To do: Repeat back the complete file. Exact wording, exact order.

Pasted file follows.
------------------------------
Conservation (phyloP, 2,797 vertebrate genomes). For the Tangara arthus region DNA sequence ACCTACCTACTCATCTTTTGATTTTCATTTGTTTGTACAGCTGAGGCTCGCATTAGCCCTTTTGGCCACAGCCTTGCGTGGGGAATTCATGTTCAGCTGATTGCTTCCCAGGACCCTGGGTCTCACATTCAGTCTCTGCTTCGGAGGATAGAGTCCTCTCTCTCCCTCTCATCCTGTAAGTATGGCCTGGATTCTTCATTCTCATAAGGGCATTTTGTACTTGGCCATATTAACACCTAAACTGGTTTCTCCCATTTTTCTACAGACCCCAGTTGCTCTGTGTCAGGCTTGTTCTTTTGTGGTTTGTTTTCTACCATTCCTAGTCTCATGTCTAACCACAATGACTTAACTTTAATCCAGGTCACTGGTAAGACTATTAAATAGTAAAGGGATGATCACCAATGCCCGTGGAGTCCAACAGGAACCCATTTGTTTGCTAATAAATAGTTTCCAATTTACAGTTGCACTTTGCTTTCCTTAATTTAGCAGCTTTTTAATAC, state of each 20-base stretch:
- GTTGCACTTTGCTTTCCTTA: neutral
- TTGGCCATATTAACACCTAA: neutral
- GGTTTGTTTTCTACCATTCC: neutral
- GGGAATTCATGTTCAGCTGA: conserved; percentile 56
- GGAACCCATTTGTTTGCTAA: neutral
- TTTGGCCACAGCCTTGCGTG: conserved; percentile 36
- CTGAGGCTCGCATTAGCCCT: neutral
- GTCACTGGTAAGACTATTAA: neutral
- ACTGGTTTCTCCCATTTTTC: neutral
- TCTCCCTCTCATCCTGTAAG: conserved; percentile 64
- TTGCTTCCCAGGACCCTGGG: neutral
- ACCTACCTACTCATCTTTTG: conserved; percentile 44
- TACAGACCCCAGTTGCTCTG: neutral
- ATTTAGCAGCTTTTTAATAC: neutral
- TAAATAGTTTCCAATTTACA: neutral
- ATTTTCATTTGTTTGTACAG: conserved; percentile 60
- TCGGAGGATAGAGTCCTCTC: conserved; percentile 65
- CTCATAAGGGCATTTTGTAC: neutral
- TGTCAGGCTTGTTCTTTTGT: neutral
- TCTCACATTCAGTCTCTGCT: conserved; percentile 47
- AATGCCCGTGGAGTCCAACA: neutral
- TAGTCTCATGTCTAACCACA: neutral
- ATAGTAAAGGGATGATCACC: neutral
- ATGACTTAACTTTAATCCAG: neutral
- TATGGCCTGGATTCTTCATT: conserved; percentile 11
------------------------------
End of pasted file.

Conservation (phyloP, 2,797 vertebrate genomes). For the Tangara arthus region DNA sequence ACCTACCTACTCATCTTTTGATTTTCATTTGTTTGTACAGCTGAGGCTCGCATTAGCCCTTTTGGCCACAGCCTTGCGTGGGGAATTCATGTTCAGCTGATTGCTTCCCAGGACCCTGGGTCTCACATTCAGTCTCTGCTTCGGAGGATAGAGTCCTCTCTCTCCCTCTCATCCTGTAAGTATGGCCTGGATTCTTCATTCTCATAAGGGCATTTTGTACTTGGCCATATTAACACCTAAACTGGTTTCTCCCATTTTTCTACAGACCCCAGTTGCTCTGTGTCAGGCTTGTTCTTTTGTGGTTTGTTTTCTACCATTCCTAGTCTCATGTCTAACCACAATGACTTAACTTTAATCCAGGTCACTGGTAAGACTATTAAATAGTAAAGGGATGATCACCAATGCCCGTGGAGTCCAACAGGAACCCATTTGTTTGCTAATAAATAGTTTCCAATTTACAGTTGCACTTTGCTTTCCTTAATTTAGCAGCTTTTTAATAC, state of each 20-base stretch:
- GTTGCACTTTGCTTTCCTTA: neutral
- TTGGCCATATTAACACCTAA: neutral
- GGTTTGTTTTCTACCATTCC: neutral
- GGGAATTCATGTTCAGCTGA: conserved; percentile 56
- GGAACCCATTTGTTTGCTAA: neutral
- TTTGGCCACAGCCTTGCGTG: conserved; percentile 36
- CTGAGGCTCGCATTAGCCCT: neutral
- GTCACTGGTAAGACTATTAA: neutral
- ACTGGTTTCTCCCATTTTTC: neutral
- TCTCCCTCTCATCCTGTAAG: conserved; percentile 64
- TTGCTTCCCAGGACCCTGGG: neutral
- ACCTACCTACTCATCTTTTG: conserved; percentile 44
- TACAGACCCCAGTTGCTCTG: neutral
- ATTTAGCAGCTTTTTAATAC: neutral
- TAAATAGTTTCCAATTTACA: neutral
- ATTTTCATTTGTTTGTACAG: conserved; percentile 60
- TCGGAGGATAGAGTCCTCTC: conserved; percentile 65
- CTCATAAGGGCATTTTGTAC: neutral
- TGTCAGGCTTGTTCTTTTGT: neutral
- TCTCACATTCAGTCTCTGCT: conserved; percentile 47
- AATGCCCGTGGAGTCCAACA: neutral
- TAGTCTCATGTCTAACCACA: neutral
- ATAGTAAAGGGATGATCACC: neutral
- ATGACTTAACTTTAATCCAG: neutral
- TATGGCCTGGATTCTTCATT: conserved; percentile 11